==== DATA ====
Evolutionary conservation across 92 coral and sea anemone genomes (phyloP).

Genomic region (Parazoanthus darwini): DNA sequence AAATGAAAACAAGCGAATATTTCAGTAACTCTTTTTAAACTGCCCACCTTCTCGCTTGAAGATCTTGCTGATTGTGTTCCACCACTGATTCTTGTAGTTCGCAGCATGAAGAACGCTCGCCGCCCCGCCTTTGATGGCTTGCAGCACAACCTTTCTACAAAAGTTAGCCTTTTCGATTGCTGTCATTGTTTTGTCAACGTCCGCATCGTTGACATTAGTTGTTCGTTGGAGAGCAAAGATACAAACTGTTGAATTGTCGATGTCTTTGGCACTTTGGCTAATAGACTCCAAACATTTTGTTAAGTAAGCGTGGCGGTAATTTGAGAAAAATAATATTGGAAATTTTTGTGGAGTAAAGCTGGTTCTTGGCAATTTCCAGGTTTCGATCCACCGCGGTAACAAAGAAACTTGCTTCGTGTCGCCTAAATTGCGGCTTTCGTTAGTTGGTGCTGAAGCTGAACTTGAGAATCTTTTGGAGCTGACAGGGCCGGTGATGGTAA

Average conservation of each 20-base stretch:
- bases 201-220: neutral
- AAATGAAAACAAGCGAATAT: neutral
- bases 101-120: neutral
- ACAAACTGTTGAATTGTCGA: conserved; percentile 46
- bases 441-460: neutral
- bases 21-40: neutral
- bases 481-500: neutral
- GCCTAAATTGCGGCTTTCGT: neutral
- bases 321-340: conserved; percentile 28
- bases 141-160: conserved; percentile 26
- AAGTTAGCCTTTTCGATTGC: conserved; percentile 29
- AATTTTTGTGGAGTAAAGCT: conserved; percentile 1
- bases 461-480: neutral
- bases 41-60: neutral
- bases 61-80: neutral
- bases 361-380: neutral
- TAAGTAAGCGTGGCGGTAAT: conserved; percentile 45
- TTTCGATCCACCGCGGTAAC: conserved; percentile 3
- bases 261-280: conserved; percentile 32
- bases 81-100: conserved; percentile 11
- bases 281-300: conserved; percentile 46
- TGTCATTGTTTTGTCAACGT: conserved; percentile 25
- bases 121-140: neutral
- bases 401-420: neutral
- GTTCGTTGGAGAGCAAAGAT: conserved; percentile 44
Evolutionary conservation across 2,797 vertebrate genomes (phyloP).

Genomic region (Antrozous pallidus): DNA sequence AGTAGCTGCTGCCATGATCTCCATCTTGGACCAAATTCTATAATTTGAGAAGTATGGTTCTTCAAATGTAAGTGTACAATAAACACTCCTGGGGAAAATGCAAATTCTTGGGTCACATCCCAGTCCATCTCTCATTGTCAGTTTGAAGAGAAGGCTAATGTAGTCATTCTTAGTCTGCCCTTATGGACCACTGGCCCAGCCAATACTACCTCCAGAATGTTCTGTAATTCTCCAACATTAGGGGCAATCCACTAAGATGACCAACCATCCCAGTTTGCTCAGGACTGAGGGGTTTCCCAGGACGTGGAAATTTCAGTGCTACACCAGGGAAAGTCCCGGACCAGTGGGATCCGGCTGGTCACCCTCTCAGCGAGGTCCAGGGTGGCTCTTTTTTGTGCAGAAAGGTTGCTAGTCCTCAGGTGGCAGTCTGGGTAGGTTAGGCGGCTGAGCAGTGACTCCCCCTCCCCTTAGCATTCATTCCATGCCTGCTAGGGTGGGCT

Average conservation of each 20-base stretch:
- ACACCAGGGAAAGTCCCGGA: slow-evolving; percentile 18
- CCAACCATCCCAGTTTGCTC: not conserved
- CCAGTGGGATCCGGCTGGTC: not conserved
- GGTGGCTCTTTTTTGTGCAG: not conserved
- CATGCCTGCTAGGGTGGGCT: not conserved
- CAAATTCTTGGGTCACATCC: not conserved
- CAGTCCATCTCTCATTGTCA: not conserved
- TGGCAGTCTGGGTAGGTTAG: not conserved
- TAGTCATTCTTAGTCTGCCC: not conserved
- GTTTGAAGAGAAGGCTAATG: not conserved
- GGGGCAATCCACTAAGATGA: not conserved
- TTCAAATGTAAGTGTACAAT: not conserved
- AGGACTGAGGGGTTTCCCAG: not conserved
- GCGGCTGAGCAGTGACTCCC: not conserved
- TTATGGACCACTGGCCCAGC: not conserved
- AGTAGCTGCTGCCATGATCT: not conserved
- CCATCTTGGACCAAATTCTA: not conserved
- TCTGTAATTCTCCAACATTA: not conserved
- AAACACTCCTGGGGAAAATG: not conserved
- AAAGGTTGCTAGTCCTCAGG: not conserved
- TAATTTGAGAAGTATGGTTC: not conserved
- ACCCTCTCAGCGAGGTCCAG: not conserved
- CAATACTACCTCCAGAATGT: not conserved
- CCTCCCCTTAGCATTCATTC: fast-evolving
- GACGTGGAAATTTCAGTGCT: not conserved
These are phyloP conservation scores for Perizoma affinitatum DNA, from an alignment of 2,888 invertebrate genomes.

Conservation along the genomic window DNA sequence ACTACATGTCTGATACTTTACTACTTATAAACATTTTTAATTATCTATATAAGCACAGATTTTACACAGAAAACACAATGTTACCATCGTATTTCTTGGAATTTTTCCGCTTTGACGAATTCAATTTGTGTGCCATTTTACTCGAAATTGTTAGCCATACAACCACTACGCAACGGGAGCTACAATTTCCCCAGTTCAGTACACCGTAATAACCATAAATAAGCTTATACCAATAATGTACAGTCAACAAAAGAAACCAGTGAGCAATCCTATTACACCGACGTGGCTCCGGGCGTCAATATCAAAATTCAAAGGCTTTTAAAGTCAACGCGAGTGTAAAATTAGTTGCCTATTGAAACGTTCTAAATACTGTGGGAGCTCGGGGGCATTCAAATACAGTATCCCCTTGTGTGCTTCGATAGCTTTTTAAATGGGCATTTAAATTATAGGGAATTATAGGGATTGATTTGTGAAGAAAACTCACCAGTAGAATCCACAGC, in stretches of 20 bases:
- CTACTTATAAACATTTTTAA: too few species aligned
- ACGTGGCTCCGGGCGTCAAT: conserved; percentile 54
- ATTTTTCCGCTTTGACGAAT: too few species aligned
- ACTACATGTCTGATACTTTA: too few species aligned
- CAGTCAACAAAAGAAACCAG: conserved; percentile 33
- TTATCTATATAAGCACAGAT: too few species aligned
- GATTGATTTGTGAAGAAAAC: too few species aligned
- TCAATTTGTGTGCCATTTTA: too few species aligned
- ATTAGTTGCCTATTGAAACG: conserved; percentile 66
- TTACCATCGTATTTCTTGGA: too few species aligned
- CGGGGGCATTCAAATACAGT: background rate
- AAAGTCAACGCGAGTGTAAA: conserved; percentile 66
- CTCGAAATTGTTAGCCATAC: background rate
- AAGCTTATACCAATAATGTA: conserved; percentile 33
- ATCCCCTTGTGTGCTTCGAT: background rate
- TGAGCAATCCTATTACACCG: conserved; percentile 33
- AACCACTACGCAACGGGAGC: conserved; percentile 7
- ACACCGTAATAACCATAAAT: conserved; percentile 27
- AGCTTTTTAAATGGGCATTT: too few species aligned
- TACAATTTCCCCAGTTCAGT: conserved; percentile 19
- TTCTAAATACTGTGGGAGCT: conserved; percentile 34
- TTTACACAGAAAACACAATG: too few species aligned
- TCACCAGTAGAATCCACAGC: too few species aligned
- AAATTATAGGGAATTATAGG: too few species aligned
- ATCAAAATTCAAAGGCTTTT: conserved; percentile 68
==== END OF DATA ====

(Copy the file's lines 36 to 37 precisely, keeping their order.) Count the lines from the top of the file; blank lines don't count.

- CATGCCTGCTAGGGTGGGCT: not conserved
- CAAATTCTTGGGTCACATCC: not conserved